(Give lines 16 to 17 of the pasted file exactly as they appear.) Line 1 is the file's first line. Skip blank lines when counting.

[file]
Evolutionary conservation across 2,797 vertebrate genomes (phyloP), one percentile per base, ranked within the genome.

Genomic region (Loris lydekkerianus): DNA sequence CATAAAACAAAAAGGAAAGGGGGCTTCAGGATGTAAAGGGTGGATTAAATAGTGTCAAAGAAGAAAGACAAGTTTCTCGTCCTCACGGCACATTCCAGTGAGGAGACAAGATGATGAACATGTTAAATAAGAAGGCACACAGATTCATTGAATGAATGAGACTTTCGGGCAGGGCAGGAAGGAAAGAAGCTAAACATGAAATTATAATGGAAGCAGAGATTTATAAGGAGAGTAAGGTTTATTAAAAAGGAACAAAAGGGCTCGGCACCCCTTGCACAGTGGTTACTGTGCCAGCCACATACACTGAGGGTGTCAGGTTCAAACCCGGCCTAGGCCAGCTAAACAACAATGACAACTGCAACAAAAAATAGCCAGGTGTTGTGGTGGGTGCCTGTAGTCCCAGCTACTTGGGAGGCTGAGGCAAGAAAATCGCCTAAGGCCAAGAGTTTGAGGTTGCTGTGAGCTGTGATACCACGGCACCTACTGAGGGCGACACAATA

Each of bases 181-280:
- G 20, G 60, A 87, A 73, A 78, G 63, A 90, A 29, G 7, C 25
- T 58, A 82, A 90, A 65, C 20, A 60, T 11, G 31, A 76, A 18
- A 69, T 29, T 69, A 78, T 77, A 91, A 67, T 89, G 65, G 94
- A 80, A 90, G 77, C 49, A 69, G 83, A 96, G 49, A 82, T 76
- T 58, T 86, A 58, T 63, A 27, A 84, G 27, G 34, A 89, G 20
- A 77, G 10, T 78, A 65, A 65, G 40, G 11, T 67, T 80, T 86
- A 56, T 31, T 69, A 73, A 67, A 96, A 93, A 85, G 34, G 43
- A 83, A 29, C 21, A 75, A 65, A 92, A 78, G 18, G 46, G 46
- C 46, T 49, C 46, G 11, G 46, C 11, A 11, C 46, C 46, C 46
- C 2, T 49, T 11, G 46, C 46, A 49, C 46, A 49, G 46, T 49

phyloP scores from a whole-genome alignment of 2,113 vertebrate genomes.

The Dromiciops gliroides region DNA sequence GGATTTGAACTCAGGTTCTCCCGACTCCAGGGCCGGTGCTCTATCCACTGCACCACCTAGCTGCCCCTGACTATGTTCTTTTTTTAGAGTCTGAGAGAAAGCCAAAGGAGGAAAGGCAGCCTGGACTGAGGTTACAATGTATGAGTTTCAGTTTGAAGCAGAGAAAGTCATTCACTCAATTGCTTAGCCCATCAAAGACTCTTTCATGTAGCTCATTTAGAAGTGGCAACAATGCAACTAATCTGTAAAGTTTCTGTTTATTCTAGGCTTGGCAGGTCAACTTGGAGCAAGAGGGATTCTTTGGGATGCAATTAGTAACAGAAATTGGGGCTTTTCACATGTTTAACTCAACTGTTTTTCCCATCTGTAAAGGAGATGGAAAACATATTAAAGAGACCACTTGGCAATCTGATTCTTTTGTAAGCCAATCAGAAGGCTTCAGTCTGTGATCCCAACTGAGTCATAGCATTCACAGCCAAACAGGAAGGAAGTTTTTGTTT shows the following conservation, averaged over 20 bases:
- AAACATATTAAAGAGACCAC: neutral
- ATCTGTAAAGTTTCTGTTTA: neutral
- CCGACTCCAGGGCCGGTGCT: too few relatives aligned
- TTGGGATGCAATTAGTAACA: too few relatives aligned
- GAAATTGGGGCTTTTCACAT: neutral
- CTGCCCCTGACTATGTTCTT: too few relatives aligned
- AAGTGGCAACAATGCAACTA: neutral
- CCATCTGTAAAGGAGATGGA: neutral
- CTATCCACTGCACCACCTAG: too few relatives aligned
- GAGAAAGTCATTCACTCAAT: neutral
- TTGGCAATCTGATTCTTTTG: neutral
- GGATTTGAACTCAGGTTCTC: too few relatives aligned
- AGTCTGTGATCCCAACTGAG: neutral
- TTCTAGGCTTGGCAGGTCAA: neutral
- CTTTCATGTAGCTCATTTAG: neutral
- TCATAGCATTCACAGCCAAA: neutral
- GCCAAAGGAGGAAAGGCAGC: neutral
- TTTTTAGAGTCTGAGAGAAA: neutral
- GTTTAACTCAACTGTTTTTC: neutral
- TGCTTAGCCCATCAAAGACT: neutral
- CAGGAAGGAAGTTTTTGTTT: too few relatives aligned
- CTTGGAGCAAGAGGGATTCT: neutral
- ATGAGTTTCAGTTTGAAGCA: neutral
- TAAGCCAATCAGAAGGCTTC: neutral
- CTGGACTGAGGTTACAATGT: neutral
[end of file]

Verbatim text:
- AAACATATTAAAGAGACCAC: neutral
- ATCTGTAAAGTTTCTGTTTA: neutral